Thursday, November 6, 2014

ChargeLab 1.01 - Famous Last Words

"I think I'm finally done with ChargeLab."
I should have known better than to boast. In version 1.00 I re-thought how I calculate potential so that at large distances potential approached zero, and at near distances it approached + infinity. What I didn't notice is that this adjustment completely broke the way that field lines lie. I'm releasing version 1.01 with the following features and fixes
  1. Re-worked the way that field lines propagate so that they come out smoother and intersect less frequently.
  2. Reverted the method for calculating potential so that the field strength inside of charged surfaces remains zero.
  3. Remove the ability of the user to measure potential. This is really just a hack to hide the fact that the values of the potential don't work out as expected.
Reverted Potential Calculation correctly identifies the field strength in the center of a charged surface as zero. 

New Smoother Field Lines!


I think this will be the last version. Not because there is nothing left to do but because I am well and truly stuck. The problem is that the formulas we are used  to seeing for calculating potential and field strength in our three dimensional world don't seem to work in a two dimensional simulation. To adjust for the missing degree of freedom in which charges can move, I modified the formulas:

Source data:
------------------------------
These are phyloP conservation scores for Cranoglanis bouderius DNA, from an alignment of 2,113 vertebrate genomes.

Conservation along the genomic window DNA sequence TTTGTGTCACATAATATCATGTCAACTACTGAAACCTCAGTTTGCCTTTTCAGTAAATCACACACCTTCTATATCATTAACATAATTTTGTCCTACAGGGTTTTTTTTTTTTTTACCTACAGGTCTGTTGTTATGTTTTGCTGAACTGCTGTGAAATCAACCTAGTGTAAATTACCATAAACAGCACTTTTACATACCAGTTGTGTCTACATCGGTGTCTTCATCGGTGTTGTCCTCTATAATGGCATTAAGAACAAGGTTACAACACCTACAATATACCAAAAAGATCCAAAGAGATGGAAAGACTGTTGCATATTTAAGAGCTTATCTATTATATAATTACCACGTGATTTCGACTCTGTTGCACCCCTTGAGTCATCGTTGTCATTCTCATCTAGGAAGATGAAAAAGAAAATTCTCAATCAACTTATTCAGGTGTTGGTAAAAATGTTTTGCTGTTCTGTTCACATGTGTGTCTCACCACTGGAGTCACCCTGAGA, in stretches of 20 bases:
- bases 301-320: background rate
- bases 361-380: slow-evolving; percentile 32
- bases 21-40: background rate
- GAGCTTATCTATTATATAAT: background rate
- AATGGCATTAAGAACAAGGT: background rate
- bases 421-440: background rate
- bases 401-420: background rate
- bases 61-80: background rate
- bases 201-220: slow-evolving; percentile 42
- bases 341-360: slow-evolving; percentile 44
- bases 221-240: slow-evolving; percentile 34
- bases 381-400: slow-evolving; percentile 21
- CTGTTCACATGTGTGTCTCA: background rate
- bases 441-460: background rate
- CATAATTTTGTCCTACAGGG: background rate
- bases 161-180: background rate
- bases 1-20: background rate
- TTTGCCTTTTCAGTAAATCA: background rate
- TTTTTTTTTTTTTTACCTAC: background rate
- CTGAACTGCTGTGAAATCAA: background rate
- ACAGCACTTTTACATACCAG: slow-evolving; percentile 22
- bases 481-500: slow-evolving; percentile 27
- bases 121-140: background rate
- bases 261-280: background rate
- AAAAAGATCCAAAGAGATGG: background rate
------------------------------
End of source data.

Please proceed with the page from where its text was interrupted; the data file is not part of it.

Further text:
F = Force
V = Potential
k = Coulomb's constant
k' = An arbitrary constant
q = charge
r = Distance from charge's center
To transform the formulas into two dimensions I integrated with respect to distance, r. This seemed to do the trick for Force and Field Strength:


There are no negative distances in this simulation and both functions behave very similarly in the first quadrant. With these changes I got the slight change in behavior I needed. Charges spread out on the edges of surfaces and produced no field strength within surfaces.

The problem comes in when we look at the structure of Potential in 2 and 3 dimensions:


In 2 Dimensions, the natural log has much different behavior to the inverse function found in three dimensions. In 2 Dimensions there is a finite, non-zero distance from a charge where the potential is zero. Beyond this point, the potential changes sign and grows slowly to infinity. I'm struggling to understand the significance of these differences but I observe that they produce the desired potential gradients in two dimensions. 

I would be interested in hearing your thoughts on this puzzle.
  • Are the transformations above appropriate or do they only appear to work by coincidence?
  • Is there a better way to simulate forces and potentials in two dimensions?


You can download the latest version of ChargeLab here.

Source code available here.

1 comment: